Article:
It's the atmospheric use of ambient 'found sounds' and occasional novel instruments...
Jon Lusk 2005
Together as a musical entity since 1980, three years after they met at the Institute for the Young Blind in Bamako, Amadou & Mariam have slowly gained an audience outside West Africa since achieving major label status in 1998. I have to admit to finding their work up to this point a little monochrome, but suddenly they're in Technicolor courtesy of Manu Chao, who here takes on the role of producer.
At first listen and especially on the instrumental "M'Bife Balafon" this could almost be Chao's long awaited third solo album. Certainly, the way the French public have lapped it up adds to that impression. But despite a generous sprinkling of his trademarks (frequent backing and lead vocals, the cop car siren on "La Réalité", a vibrant skanking strum on "Camions Sauvages" and the general sense of momentum created by judicious segueing throughout, to name a few), it's very much an Amadou & Mariam record.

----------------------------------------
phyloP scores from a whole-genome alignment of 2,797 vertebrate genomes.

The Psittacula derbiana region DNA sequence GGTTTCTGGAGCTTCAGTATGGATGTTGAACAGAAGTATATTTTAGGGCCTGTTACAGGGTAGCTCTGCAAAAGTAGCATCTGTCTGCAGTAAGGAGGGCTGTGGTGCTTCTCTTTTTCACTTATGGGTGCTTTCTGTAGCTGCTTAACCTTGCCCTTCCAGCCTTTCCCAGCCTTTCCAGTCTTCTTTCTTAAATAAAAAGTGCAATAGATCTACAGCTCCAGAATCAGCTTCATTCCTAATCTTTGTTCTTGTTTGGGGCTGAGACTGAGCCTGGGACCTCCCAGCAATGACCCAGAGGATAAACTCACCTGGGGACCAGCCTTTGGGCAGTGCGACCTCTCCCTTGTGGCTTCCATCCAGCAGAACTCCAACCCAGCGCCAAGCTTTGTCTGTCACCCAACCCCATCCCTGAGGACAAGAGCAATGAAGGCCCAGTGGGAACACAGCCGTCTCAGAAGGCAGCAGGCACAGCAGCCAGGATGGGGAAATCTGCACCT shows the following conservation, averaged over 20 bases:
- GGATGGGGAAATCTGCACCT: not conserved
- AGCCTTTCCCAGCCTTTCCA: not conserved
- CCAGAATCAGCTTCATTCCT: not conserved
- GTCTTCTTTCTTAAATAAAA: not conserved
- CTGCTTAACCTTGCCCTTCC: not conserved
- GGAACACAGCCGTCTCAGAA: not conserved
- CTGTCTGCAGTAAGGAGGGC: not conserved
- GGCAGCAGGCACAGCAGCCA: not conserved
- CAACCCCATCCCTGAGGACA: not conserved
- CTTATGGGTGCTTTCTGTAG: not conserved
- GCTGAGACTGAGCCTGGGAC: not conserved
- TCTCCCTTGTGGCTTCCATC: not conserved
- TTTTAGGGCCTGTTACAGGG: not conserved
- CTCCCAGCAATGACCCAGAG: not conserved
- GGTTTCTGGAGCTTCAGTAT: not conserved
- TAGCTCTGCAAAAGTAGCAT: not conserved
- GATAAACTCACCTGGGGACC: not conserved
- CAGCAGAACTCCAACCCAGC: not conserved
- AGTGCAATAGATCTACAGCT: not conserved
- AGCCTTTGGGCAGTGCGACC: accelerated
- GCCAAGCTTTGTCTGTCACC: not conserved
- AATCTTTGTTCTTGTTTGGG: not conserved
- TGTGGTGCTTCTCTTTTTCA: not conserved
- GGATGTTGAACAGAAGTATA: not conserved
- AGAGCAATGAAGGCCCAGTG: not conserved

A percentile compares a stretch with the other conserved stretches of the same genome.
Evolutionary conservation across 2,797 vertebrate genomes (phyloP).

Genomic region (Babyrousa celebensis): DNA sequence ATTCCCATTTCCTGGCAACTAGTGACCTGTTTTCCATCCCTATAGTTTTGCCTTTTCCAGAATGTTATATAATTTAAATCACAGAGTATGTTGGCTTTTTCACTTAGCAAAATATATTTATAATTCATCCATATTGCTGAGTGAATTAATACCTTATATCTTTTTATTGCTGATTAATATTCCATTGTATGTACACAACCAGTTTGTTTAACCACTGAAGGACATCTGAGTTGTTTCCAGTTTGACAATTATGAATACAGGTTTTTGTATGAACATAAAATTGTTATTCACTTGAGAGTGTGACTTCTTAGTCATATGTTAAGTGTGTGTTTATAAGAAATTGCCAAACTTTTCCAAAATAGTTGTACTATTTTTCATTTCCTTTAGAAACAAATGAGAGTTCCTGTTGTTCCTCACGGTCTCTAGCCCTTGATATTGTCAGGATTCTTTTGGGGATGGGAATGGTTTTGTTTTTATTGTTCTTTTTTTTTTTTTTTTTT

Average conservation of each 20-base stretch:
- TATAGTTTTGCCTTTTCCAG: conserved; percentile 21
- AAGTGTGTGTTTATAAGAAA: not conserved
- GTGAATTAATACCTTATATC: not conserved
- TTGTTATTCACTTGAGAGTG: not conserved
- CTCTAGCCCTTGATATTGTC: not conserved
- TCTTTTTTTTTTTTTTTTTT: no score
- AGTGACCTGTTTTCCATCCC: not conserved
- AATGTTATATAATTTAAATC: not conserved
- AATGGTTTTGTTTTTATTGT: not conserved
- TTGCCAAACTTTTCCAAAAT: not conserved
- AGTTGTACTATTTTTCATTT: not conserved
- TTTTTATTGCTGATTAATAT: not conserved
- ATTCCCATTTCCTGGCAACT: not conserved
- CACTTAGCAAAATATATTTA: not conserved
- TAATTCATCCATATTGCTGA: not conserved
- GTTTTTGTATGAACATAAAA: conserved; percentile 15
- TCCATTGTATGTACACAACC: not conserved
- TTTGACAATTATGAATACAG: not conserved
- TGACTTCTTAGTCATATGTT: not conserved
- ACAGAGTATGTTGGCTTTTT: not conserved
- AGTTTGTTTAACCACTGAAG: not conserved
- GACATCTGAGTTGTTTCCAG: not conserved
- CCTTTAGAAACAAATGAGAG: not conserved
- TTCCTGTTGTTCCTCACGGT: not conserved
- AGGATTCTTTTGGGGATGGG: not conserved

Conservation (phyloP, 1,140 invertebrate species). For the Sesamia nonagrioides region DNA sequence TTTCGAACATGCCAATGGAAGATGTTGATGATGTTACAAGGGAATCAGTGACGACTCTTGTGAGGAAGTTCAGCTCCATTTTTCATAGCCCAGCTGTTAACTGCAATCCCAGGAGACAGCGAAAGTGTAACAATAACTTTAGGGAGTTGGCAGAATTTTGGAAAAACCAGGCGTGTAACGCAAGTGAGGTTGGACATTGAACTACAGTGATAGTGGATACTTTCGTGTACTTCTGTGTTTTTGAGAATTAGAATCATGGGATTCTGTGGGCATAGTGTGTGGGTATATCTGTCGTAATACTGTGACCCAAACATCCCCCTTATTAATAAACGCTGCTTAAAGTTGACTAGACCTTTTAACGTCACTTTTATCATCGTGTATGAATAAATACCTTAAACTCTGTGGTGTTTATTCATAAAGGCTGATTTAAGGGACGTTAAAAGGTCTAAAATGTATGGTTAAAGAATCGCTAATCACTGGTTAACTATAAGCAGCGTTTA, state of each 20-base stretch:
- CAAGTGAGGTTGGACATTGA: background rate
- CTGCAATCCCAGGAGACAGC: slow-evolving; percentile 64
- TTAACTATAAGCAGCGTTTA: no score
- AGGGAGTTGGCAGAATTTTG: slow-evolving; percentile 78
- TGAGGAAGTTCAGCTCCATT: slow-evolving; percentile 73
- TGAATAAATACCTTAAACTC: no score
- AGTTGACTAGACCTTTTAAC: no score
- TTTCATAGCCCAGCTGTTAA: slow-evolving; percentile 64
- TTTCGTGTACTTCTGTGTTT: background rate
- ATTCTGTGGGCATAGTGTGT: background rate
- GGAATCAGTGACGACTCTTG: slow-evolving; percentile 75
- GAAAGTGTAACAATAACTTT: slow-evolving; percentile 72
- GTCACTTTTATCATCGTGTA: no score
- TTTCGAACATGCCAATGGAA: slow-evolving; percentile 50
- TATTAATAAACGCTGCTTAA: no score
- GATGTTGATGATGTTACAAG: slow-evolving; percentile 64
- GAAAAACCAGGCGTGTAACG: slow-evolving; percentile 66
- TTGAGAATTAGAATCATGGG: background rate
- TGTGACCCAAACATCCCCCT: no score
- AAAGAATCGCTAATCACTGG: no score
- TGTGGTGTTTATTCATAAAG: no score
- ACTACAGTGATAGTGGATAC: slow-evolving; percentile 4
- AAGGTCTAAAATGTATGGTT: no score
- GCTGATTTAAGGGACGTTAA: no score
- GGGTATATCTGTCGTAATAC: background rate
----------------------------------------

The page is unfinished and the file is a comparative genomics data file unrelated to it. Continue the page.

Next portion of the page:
Amadou still writes much of the material, but his noodling guitar grooves jump out of the speakers as never before on tracks like "Coulibaly" and "Artistiya". And Mariam still struggles with the high notes in her endearingly naïve way. She's hardly Bamako's finest singer, but finds form on the likes of "La Paix". It's the atmospheric use of ambient 'found sounds' and occasional novel (for Malian music) instruments like trumpet, tabla and keyboards (imitating everything from Theremins to xylophones) that really spice things up.
You don't have to be a fan of African music to enjoy this. It's a fantastic album to drive to, with a recurring 'going places' theme, humorously underlined by the lyrics of "Taxi Bamako" and other tracks. You'll soon get it. The only niggling question it begs is: what on earth will Amadou and Mariam do next?